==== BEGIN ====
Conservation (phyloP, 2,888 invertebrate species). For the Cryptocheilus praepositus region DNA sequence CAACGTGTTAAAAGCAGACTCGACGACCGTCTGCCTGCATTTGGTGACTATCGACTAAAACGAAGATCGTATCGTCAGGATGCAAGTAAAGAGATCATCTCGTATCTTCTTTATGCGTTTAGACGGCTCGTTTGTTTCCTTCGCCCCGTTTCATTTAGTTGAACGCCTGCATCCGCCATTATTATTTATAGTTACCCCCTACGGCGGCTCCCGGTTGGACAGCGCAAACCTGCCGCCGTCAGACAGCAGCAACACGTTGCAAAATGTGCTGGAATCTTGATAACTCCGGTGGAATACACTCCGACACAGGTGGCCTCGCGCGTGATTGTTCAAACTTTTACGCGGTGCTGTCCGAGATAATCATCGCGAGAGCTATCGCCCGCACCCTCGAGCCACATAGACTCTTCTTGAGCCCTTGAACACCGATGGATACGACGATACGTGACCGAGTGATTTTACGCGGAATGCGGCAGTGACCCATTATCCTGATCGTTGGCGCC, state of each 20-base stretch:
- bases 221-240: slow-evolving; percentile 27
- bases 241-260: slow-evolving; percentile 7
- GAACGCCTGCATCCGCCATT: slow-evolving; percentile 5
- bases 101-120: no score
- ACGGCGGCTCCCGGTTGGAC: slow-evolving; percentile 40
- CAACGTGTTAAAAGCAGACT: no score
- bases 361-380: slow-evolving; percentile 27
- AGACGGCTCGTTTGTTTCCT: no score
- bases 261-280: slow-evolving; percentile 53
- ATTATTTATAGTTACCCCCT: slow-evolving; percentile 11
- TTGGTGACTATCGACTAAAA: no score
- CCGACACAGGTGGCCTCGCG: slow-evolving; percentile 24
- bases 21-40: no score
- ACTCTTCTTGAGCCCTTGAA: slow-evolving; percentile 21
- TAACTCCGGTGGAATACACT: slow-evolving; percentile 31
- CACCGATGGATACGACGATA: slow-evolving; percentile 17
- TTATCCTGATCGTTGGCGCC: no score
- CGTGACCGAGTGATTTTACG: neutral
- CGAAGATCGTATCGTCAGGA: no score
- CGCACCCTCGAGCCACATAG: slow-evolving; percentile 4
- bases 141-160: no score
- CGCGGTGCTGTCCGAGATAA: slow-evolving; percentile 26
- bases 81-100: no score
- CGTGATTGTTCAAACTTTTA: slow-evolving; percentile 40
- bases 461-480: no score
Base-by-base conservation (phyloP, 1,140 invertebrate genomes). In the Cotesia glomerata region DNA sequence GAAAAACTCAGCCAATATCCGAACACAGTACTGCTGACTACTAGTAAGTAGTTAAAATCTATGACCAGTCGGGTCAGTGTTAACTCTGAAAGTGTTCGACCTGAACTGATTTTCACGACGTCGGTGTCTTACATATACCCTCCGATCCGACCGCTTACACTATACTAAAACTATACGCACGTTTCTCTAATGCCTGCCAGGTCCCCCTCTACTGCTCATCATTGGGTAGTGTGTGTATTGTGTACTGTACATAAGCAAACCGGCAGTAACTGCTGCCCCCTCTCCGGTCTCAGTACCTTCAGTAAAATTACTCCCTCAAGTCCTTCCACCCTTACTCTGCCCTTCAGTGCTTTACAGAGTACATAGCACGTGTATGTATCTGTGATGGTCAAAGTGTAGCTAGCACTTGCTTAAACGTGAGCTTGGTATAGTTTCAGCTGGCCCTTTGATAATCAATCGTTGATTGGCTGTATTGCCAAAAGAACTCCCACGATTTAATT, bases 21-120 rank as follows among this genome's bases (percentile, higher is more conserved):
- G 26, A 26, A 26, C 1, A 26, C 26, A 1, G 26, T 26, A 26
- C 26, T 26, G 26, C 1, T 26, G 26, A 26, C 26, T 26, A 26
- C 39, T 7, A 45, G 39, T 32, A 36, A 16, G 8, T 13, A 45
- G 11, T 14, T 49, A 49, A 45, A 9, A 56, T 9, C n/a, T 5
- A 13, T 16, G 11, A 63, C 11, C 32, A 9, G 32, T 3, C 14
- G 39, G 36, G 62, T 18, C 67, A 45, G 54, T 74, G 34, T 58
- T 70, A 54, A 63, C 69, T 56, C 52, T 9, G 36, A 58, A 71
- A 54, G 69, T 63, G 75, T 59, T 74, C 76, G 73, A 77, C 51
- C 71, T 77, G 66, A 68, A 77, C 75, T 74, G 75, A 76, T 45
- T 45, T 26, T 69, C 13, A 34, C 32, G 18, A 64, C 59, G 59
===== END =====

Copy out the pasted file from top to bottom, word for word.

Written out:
Conservation (phyloP, 2,888 invertebrate species). For the Cryptocheilus praepositus region DNA sequence CAACGTGTTAAAAGCAGACTCGACGACCGTCTGCCTGCATTTGGTGACTATCGACTAAAACGAAGATCGTATCGTCAGGATGCAAGTAAAGAGATCATCTCGTATCTTCTTTATGCGTTTAGACGGCTCGTTTGTTTCCTTCGCCCCGTTTCATTTAGTTGAACGCCTGCATCCGCCATTATTATTTATAGTTACCCCCTACGGCGGCTCCCGGTTGGACAGCGCAAACCTGCCGCCGTCAGACAGCAGCAACACGTTGCAAAATGTGCTGGAATCTTGATAACTCCGGTGGAATACACTCCGACACAGGTGGCCTCGCGCGTGATTGTTCAAACTTTTACGCGGTGCTGTCCGAGATAATCATCGCGAGAGCTATCGCCCGCACCCTCGAGCCACATAGACTCTTCTTGAGCCCTTGAACACCGATGGATACGACGATACGTGACCGAGTGATTTTACGCGGAATGCGGCAGTGACCCATTATCCTGATCGTTGGCGCC, state of each 20-base stretch:
- bases 221-240: slow-evolving; percentile 27
- bases 241-260: slow-evolving; percentile 7
- GAACGCCTGCATCCGCCATT: slow-evolving; percentile 5
- bases 101-120: no score
- ACGGCGGCTCCCGGTTGGAC: slow-evolving; percentile 40
- CAACGTGTTAAAAGCAGACT: no score
- bases 361-380: slow-evolving; percentile 27
- AGACGGCTCGTTTGTTTCCT: no score
- bases 261-280: slow-evolving; percentile 53
- ATTATTTATAGTTACCCCCT: slow-evolving; percentile 11
- TTGGTGACTATCGACTAAAA: no score
- CCGACACAGGTGGCCTCGCG: slow-evolving; percentile 24
- bases 21-40: no score
- ACTCTTCTTGAGCCCTTGAA: slow-evolving; percentile 21
- TAACTCCGGTGGAATACACT: slow-evolving; percentile 31
- CACCGATGGATACGACGATA: slow-evolving; percentile 17
- TTATCCTGATCGTTGGCGCC: no score
- CGTGACCGAGTGATTTTACG: neutral
- CGAAGATCGTATCGTCAGGA: no score
- CGCACCCTCGAGCCACATAG: slow-evolving; percentile 4
- bases 141-160: no score
- CGCGGTGCTGTCCGAGATAA: slow-evolving; percentile 26
- bases 81-100: no score
- CGTGATTGTTCAAACTTTTA: slow-evolving; percentile 40
- bases 461-480: no score
Base-by-base conservation (phyloP, 1,140 invertebrate genomes). In the Cotesia glomerata region DNA sequence GAAAAACTCAGCCAATATCCGAACACAGTACTGCTGACTACTAGTAAGTAGTTAAAATCTATGACCAGTCGGGTCAGTGTTAACTCTGAAAGTGTTCGACCTGAACTGATTTTCACGACGTCGGTGTCTTACATATACCCTCCGATCCGACCGCTTACACTATACTAAAACTATACGCACGTTTCTCTAATGCCTGCCAGGTCCCCCTCTACTGCTCATCATTGGGTAGTGTGTGTATTGTGTACTGTACATAAGCAAACCGGCAGTAACTGCTGCCCCCTCTCCGGTCTCAGTACCTTCAGTAAAATTACTCCCTCAAGTCCTTCCACCCTTACTCTGCCCTTCAGTGCTTTACAGAGTACATAGCACGTGTATGTATCTGTGATGGTCAAAGTGTAGCTAGCACTTGCTTAAACGTGAGCTTGGTATAGTTTCAGCTGGCCCTTTGATAATCAATCGTTGATTGGCTGTATTGCCAAAAGAACTCCCACGATTTAATT, bases 21-120 rank as follows among this genome's bases (percentile, higher is more conserved):
- G 26, A 26, A 26, C 1, A 26, C 26, A 1, G 26, T 26, A 26
- C 26, T 26, G 26, C 1, T 26, G 26, A 26, C 26, T 26, A 26
- C 39, T 7, A 45, G 39, T 32, A 36, A 16, G 8, T 13, A 45
- G 11, T 14, T 49, A 49, A 45, A 9, A 56, T 9, C n/a, T 5
- A 13, T 16, G 11, A 63, C 11, C 32, A 9, G 32, T 3, C 14
- G 39, G 36, G 62, T 18, C 67, A 45, G 54, T 74, G 34, T 58
- T 70, A 54, A 63, C 69, T 56, C 52, T 9, G 36, A 58, A 71
- A 54, G 69, T 63, G 75, T 59, T 74, C 76, G 73, A 77, C 51
- C 71, T 77, G 66, A 68, A 77, C 75, T 74, G 75, A 76, T 45
- T 45, T 26, T 69, C 13, A 34, C 32, G 18, A 64, C 59, G 59